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levels at age 12, among individuals who first reported psychotic experiences (PEs) at age 18 (n=64), were compared with age-matched controls (n=67). Six out of the 29 targeted complement proteins or protein subcomponents were significantly upregulated following correction for multiple comparisons (VTN↑, C1RL↑, C8B↑, C8A↑, CFH↑, C5↑).Using the same methods, we examined participants with Persistent Psychotic Experiences (PPE) at both
age 12 and age 18 (n=38) compared to age-matched controls who only experienced PEs at age 12 (n=38). Here, we observed that five of 29 targeted complement proteins were differentially expressed (C1RL↑, C2↑, C4BPB↑, C9↑, CFD↑). Finally, we undertook an unbiased plasma proteomic analysis of mice exposed to chronic social stress and observed dysregulation of 10 complement proteins including five that were altered in the same direction in individuals with either PE or PPE (C1R↑, CFH↑, C4BP↑, C5↑, C9↑). Our findings indicate that dysregulation of the complement protein pathway in blood is associated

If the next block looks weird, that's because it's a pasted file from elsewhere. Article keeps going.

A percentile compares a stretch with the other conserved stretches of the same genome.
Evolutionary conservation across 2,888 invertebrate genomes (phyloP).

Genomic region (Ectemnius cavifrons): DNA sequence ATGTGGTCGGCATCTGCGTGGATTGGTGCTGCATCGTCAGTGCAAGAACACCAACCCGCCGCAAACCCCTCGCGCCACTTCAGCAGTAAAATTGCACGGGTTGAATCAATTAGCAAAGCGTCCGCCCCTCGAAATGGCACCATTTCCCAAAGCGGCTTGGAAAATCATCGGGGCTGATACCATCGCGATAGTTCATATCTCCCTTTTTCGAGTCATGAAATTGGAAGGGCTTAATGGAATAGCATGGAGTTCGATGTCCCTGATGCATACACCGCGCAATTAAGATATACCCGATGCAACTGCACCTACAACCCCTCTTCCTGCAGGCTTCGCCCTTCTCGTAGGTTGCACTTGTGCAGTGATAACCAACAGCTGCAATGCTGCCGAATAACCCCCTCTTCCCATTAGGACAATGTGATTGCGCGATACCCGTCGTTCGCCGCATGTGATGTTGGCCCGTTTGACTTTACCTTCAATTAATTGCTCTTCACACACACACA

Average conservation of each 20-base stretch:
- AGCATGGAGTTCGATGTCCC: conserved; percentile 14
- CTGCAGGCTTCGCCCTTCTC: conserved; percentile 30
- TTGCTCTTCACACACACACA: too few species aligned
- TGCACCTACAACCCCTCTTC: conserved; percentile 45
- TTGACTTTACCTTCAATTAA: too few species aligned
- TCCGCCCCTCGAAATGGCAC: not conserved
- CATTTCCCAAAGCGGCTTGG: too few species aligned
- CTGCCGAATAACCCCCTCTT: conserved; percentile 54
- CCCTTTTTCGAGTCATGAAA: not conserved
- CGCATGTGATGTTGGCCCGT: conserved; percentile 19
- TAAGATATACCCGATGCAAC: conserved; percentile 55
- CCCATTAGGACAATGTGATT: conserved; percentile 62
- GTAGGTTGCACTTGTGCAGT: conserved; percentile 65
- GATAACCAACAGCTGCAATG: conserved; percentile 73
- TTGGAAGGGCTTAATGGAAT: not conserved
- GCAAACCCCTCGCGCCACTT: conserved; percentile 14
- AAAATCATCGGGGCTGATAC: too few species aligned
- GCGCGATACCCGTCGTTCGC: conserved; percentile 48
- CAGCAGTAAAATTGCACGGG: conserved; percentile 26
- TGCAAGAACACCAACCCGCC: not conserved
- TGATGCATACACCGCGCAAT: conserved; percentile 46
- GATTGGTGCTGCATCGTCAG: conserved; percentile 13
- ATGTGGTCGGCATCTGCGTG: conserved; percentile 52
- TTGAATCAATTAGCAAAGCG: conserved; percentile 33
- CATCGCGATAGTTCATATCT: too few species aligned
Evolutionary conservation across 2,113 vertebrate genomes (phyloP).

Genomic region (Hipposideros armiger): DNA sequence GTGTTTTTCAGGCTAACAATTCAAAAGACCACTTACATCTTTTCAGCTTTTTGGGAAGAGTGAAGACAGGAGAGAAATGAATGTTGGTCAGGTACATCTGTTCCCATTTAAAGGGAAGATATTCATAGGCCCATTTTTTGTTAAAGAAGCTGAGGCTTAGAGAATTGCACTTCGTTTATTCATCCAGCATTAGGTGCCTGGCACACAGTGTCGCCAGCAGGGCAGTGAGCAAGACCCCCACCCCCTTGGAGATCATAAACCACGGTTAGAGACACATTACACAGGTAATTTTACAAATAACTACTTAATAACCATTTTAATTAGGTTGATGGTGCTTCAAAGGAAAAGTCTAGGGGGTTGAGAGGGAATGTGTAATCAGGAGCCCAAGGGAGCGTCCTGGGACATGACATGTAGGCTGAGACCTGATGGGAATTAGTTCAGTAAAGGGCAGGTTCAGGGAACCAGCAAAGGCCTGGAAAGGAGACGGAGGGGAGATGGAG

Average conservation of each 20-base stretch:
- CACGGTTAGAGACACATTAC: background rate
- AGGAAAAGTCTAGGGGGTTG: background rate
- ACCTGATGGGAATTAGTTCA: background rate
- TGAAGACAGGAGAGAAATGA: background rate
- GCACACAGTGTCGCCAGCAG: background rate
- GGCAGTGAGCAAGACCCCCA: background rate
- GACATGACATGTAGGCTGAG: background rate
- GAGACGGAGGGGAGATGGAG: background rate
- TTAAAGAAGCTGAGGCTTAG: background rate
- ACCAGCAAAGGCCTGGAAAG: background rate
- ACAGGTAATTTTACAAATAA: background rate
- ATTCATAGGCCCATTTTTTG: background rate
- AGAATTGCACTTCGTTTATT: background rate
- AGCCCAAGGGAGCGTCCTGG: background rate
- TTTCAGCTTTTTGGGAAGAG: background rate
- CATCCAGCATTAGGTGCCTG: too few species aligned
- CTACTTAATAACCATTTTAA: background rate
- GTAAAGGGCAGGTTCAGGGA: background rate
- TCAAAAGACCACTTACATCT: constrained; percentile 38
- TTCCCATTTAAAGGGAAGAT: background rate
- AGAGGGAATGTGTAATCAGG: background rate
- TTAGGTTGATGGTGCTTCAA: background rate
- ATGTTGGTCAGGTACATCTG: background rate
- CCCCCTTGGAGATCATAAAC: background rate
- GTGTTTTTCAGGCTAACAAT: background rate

with incidence and persistence of psychotic experiences and that these changes may reflect exposure to stress.